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016 Fitzgibbon Monument Sarsfield Bridge

John Charles Henry, Viscount Fitzgibbon, son of Richard Fitzgibbon, Third Earl of Clare and grandson of Black Jack,the First Earl of Clare, was reportedly killed in the Charge of the Light Brigade at Balaclava on October 25, 1854 though when the battle was over his body was never found and the rumours were that many years later he was seen in Hounsloy Barracks where his regiment, the 8th Hussars were stationed. He was also reported to be seen in India, again in the messroom of the 8th Hussars. A monument was erected in his honour on Wellesley (now Sarsfield) Bridge. Kevin Hannan wrote in his book Limerick, Historical Reflections that “on June 9, 1930, the monument was blown to pieces by a few local heroes.” The following inscription was engraved at the front of the pedestal:
“To commemorate the bravery of Viscount Fitzgibbon, 8th Royal Irish Hussars; and his gallant companions in arms, natives of the County of Limerick, who gloriously fell in the Crimean War, 1855.”
The two cannon were reputedly captured during the Crimean War, are of Russian origin and were given to the monument committee by the government of the time.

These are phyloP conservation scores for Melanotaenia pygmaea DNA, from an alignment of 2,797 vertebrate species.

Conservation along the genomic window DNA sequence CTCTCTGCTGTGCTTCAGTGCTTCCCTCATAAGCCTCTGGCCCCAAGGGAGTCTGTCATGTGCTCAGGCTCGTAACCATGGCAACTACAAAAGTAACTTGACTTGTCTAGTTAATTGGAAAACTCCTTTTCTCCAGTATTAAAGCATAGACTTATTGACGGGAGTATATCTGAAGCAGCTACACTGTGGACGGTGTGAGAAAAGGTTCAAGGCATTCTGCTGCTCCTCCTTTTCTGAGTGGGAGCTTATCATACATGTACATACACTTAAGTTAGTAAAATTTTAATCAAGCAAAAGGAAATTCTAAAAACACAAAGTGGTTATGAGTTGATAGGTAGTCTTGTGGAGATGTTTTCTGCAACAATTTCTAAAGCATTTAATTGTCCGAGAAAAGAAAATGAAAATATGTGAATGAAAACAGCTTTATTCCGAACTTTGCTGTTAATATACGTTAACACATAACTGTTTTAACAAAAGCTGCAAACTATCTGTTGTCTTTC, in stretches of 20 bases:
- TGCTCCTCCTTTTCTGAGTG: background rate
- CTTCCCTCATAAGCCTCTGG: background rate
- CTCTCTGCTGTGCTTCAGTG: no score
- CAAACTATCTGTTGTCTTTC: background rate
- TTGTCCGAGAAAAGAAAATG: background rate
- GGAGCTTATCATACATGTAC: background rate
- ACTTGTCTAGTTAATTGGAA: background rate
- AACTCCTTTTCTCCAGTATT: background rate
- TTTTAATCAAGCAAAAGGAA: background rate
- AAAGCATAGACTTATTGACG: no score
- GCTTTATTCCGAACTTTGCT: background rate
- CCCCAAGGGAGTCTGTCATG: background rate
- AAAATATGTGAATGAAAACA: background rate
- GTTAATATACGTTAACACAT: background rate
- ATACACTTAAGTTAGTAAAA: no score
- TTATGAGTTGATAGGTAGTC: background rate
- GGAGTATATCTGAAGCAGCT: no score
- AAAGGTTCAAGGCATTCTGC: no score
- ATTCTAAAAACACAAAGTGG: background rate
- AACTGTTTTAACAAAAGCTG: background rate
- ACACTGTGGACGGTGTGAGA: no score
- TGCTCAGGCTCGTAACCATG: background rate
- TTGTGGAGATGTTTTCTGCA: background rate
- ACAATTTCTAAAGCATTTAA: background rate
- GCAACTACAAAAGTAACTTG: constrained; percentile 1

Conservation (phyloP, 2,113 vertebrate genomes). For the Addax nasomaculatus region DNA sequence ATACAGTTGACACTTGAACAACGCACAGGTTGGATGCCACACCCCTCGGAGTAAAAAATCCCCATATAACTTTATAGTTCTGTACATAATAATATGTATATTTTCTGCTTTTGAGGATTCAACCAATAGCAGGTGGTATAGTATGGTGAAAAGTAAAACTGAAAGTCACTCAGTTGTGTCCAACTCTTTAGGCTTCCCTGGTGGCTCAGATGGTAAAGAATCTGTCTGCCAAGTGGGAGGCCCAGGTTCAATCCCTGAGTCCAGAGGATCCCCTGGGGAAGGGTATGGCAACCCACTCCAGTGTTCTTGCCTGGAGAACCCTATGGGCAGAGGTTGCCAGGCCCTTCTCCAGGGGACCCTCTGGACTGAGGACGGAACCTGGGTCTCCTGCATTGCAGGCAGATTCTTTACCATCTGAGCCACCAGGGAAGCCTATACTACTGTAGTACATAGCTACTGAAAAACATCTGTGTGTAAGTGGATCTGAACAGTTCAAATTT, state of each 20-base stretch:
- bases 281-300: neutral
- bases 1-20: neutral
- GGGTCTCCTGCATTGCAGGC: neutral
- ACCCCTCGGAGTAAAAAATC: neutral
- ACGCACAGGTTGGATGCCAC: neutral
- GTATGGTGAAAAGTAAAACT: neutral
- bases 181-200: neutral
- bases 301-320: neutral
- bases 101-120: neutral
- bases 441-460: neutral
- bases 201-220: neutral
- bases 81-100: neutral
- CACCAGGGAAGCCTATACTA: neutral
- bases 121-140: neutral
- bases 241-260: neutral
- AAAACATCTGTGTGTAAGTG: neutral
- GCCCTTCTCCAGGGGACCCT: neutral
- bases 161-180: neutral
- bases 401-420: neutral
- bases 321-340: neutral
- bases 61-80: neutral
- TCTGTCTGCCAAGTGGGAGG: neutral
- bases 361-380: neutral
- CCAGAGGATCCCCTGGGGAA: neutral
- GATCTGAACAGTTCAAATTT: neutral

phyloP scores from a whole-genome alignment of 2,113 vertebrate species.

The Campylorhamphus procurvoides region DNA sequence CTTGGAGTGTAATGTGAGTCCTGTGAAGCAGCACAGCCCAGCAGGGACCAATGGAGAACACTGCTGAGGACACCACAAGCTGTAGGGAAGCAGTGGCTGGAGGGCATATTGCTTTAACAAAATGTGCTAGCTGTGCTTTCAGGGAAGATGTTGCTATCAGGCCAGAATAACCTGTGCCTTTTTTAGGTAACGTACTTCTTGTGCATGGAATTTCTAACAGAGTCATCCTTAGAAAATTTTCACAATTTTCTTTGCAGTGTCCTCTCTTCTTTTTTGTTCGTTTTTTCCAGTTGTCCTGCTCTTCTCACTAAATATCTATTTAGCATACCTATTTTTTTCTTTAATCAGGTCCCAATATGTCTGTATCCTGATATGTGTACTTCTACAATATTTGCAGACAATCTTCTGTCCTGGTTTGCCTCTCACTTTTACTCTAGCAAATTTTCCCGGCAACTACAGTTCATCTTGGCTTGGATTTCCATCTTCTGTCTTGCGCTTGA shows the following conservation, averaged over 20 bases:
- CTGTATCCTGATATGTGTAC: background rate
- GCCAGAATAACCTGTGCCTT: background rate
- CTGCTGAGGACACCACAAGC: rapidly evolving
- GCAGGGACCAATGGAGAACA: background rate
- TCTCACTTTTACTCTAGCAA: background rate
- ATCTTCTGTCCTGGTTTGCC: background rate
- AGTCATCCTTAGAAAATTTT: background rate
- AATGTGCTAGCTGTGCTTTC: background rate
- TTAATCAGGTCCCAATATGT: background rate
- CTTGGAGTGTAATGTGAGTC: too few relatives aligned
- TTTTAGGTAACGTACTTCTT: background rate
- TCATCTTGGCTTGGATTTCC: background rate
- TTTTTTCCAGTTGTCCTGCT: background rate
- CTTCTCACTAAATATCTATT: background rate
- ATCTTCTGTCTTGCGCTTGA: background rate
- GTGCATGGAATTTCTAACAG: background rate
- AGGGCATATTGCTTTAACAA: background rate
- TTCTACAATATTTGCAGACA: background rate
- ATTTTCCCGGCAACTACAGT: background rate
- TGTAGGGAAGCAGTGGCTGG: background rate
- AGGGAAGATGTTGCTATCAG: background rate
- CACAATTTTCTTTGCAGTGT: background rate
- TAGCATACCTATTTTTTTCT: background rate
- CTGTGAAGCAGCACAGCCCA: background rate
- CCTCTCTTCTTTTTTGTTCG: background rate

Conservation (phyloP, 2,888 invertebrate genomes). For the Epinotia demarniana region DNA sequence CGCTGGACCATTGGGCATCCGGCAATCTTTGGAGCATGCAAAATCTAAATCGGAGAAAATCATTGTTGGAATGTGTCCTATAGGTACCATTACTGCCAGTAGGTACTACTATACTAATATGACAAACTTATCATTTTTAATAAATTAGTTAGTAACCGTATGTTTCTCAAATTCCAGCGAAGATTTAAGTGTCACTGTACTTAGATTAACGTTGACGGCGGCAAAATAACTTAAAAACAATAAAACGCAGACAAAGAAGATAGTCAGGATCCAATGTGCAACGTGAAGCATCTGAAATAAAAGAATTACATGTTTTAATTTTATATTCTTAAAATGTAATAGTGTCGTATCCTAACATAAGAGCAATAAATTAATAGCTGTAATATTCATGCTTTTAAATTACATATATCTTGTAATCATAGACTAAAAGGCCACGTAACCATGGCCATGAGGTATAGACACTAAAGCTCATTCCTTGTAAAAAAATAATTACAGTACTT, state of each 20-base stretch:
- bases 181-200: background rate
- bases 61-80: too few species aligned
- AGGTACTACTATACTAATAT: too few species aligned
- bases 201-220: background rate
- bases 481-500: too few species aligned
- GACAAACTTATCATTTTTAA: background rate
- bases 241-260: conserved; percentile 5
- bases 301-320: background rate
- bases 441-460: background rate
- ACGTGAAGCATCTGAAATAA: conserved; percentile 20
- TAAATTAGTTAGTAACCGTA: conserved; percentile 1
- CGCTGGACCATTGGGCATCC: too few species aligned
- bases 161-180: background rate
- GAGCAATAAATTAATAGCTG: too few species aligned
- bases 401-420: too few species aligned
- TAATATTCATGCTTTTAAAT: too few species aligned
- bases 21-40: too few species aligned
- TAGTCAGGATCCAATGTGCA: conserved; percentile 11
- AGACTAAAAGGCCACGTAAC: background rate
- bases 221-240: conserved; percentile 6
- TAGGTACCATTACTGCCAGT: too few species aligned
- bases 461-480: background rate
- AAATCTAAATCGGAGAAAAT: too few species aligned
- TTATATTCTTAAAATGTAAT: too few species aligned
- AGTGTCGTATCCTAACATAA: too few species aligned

Picture: O’Shea family Collection
016 Fitzgibbon Monument Sarsfield Bridge

016 Fitzgibbon Monument Sarsfield Bridge

John Charles Henry, Viscount Fitzgibbon, son of Richard Fitzgibbon, Third Earl of Clare and grandson of Black Jack,the First Earl of Clare, was reportedly killed in the Charge of the Light Brigade at Balaclava on October 25, 1854 though when the battle was over his body was never found and the rumours were that many years later he was seen in Hounsloy Barracks where his regiment, the 8th Hussars were stationed. He was also reported to be seen in India, again in the messroom of the 8th Hussars. A monument was erected in his honour on Wellesley (now Sarsfield) Bridge. Kevin Hannan wrote in his book Limerick, Historical Reflections that “on June 9, 1930, the monument was blown to pieces by a few local heroes.” The following inscription was engraved at the front of the pedestal:
“To commemorate the bravery of Viscount Fitzgibbon, 8th Royal Irish Hussars; and his gallant companions in arms, natives of the County of Limerick, who gloriously fell in the Crimean War, 1855.”
The two cannon were reputedly captured during the Crimean War, are of Russian origin and were given to the monument committee by the government of the time.

Picture: O’Shea family Collection